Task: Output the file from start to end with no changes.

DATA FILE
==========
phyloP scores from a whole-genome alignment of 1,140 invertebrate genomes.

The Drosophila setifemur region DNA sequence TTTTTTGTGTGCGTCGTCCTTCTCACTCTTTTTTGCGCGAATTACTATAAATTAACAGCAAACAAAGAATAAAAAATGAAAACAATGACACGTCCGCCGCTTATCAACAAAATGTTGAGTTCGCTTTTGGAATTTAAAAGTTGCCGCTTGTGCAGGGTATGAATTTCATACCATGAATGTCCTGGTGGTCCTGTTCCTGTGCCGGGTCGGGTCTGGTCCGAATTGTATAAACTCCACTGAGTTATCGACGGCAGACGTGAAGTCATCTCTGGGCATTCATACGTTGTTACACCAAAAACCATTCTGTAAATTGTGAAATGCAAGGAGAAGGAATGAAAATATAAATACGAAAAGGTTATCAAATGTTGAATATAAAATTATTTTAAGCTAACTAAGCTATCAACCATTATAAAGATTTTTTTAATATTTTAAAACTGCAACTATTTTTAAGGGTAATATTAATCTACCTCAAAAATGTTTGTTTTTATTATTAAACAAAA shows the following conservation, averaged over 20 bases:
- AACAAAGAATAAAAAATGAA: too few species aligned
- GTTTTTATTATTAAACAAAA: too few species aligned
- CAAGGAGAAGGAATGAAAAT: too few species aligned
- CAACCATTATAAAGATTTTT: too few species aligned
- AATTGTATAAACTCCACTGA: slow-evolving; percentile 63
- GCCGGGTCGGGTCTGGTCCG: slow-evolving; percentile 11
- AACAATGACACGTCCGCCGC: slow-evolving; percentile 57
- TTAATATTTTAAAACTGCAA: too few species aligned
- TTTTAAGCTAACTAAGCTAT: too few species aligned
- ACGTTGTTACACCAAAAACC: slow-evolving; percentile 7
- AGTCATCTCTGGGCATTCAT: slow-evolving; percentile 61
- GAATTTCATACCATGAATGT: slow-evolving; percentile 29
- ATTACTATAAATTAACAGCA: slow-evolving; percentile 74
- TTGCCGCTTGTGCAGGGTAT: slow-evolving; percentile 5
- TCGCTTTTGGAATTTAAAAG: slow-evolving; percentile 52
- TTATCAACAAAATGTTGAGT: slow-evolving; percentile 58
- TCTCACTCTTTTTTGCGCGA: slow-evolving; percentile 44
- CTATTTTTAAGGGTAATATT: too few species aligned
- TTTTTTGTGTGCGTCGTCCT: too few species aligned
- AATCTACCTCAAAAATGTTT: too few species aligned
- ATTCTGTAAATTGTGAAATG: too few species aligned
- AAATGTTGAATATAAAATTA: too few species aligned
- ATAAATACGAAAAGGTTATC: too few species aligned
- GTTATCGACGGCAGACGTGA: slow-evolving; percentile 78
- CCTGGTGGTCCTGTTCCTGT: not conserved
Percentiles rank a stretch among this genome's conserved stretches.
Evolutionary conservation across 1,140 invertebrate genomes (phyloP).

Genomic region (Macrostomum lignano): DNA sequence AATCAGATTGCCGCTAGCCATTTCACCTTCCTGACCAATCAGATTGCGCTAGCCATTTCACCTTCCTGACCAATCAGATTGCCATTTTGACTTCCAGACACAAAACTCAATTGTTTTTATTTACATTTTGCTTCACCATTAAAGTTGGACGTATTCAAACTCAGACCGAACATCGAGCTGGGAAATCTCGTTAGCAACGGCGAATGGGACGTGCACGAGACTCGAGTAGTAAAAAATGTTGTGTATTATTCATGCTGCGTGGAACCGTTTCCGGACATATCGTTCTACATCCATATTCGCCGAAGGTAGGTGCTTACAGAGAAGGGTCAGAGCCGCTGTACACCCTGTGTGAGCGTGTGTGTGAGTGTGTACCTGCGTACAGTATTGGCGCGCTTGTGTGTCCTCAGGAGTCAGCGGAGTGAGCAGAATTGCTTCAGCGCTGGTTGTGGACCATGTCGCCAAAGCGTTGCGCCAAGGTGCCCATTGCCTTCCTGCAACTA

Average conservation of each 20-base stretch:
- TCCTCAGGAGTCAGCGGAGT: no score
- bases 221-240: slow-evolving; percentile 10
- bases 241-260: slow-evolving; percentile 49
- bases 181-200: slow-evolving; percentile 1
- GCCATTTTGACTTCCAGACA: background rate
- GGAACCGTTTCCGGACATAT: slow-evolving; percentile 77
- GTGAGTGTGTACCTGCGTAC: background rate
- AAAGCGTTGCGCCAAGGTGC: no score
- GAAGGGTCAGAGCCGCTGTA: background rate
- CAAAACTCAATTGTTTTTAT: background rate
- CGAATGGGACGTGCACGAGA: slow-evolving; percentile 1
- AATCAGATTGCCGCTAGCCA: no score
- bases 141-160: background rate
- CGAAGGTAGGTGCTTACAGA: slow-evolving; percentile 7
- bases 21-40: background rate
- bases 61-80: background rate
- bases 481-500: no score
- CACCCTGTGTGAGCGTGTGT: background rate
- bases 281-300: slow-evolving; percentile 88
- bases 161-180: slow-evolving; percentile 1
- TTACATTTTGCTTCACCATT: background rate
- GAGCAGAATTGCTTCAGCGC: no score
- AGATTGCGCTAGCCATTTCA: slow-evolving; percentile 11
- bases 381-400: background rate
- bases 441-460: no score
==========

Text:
phyloP scores from a whole-genome alignment of 1,140 invertebrate genomes.

The Drosophila setifemur region DNA sequence TTTTTTGTGTGCGTCGTCCTTCTCACTCTTTTTTGCGCGAATTACTATAAATTAACAGCAAACAAAGAATAAAAAATGAAAACAATGACACGTCCGCCGCTTATCAACAAAATGTTGAGTTCGCTTTTGGAATTTAAAAGTTGCCGCTTGTGCAGGGTATGAATTTCATACCATGAATGTCCTGGTGGTCCTGTTCCTGTGCCGGGTCGGGTCTGGTCCGAATTGTATAAACTCCACTGAGTTATCGACGGCAGACGTGAAGTCATCTCTGGGCATTCATACGTTGTTACACCAAAAACCATTCTGTAAATTGTGAAATGCAAGGAGAAGGAATGAAAATATAAATACGAAAAGGTTATCAAATGTTGAATATAAAATTATTTTAAGCTAACTAAGCTATCAACCATTATAAAGATTTTTTTAATATTTTAAAACTGCAACTATTTTTAAGGGTAATATTAATCTACCTCAAAAATGTTTGTTTTTATTATTAAACAAAA shows the following conservation, averaged over 20 bases:
- AACAAAGAATAAAAAATGAA: too few species aligned
- GTTTTTATTATTAAACAAAA: too few species aligned
- CAAGGAGAAGGAATGAAAAT: too few species aligned
- CAACCATTATAAAGATTTTT: too few species aligned
- AATTGTATAAACTCCACTGA: slow-evolving; percentile 63
- GCCGGGTCGGGTCTGGTCCG: slow-evolving; percentile 11
- AACAATGACACGTCCGCCGC: slow-evolving; percentile 57
- TTAATATTTTAAAACTGCAA: too few species aligned
- TTTTAAGCTAACTAAGCTAT: too few species aligned
- ACGTTGTTACACCAAAAACC: slow-evolving; percentile 7
- AGTCATCTCTGGGCATTCAT: slow-evolving; percentile 61
- GAATTTCATACCATGAATGT: slow-evolving; percentile 29
- ATTACTATAAATTAACAGCA: slow-evolving; percentile 74
- TTGCCGCTTGTGCAGGGTAT: slow-evolving; percentile 5
- TCGCTTTTGGAATTTAAAAG: slow-evolving; percentile 52
- TTATCAACAAAATGTTGAGT: slow-evolving; percentile 58
- TCTCACTCTTTTTTGCGCGA: slow-evolving; percentile 44
- CTATTTTTAAGGGTAATATT: too few species aligned
- TTTTTTGTGTGCGTCGTCCT: too few species aligned
- AATCTACCTCAAAAATGTTT: too few species aligned
- ATTCTGTAAATTGTGAAATG: too few species aligned
- AAATGTTGAATATAAAATTA: too few species aligned
- ATAAATACGAAAAGGTTATC: too few species aligned
- GTTATCGACGGCAGACGTGA: slow-evolving; percentile 78
- CCTGGTGGTCCTGTTCCTGT: not conserved
Percentiles rank a stretch among this genome's conserved stretches.
Evolutionary conservation across 1,140 invertebrate genomes (phyloP).

Genomic region (Macrostomum lignano): DNA sequence AATCAGATTGCCGCTAGCCATTTCACCTTCCTGACCAATCAGATTGCGCTAGCCATTTCACCTTCCTGACCAATCAGATTGCCATTTTGACTTCCAGACACAAAACTCAATTGTTTTTATTTACATTTTGCTTCACCATTAAAGTTGGACGTATTCAAACTCAGACCGAACATCGAGCTGGGAAATCTCGTTAGCAACGGCGAATGGGACGTGCACGAGACTCGAGTAGTAAAAAATGTTGTGTATTATTCATGCTGCGTGGAACCGTTTCCGGACATATCGTTCTACATCCATATTCGCCGAAGGTAGGTGCTTACAGAGAAGGGTCAGAGCCGCTGTACACCCTGTGTGAGCGTGTGTGTGAGTGTGTACCTGCGTACAGTATTGGCGCGCTTGTGTGTCCTCAGGAGTCAGCGGAGTGAGCAGAATTGCTTCAGCGCTGGTTGTGGACCATGTCGCCAAAGCGTTGCGCCAAGGTGCCCATTGCCTTCCTGCAACTA

Average conservation of each 20-base stretch:
- TCCTCAGGAGTCAGCGGAGT: no score
- bases 221-240: slow-evolving; percentile 10
- bases 241-260: slow-evolving; percentile 49
- bases 181-200: slow-evolving; percentile 1
- GCCATTTTGACTTCCAGACA: background rate
- GGAACCGTTTCCGGACATAT: slow-evolving; percentile 77
- GTGAGTGTGTACCTGCGTAC: background rate
- AAAGCGTTGCGCCAAGGTGC: no score
- GAAGGGTCAGAGCCGCTGTA: background rate
- CAAAACTCAATTGTTTTTAT: background rate
- CGAATGGGACGTGCACGAGA: slow-evolving; percentile 1
- AATCAGATTGCCGCTAGCCA: no score
- bases 141-160: background rate
- CGAAGGTAGGTGCTTACAGA: slow-evolving; percentile 7
- bases 21-40: background rate
- bases 61-80: background rate
- bases 481-500: no score
- CACCCTGTGTGAGCGTGTGT: background rate
- bases 281-300: slow-evolving; percentile 88
- bases 161-180: slow-evolving; percentile 1
- TTACATTTTGCTTCACCATT: background rate
- GAGCAGAATTGCTTCAGCGC: no score
- AGATTGCGCTAGCCATTTCA: slow-evolving; percentile 11
- bases 381-400: background rate
- bases 441-460: no score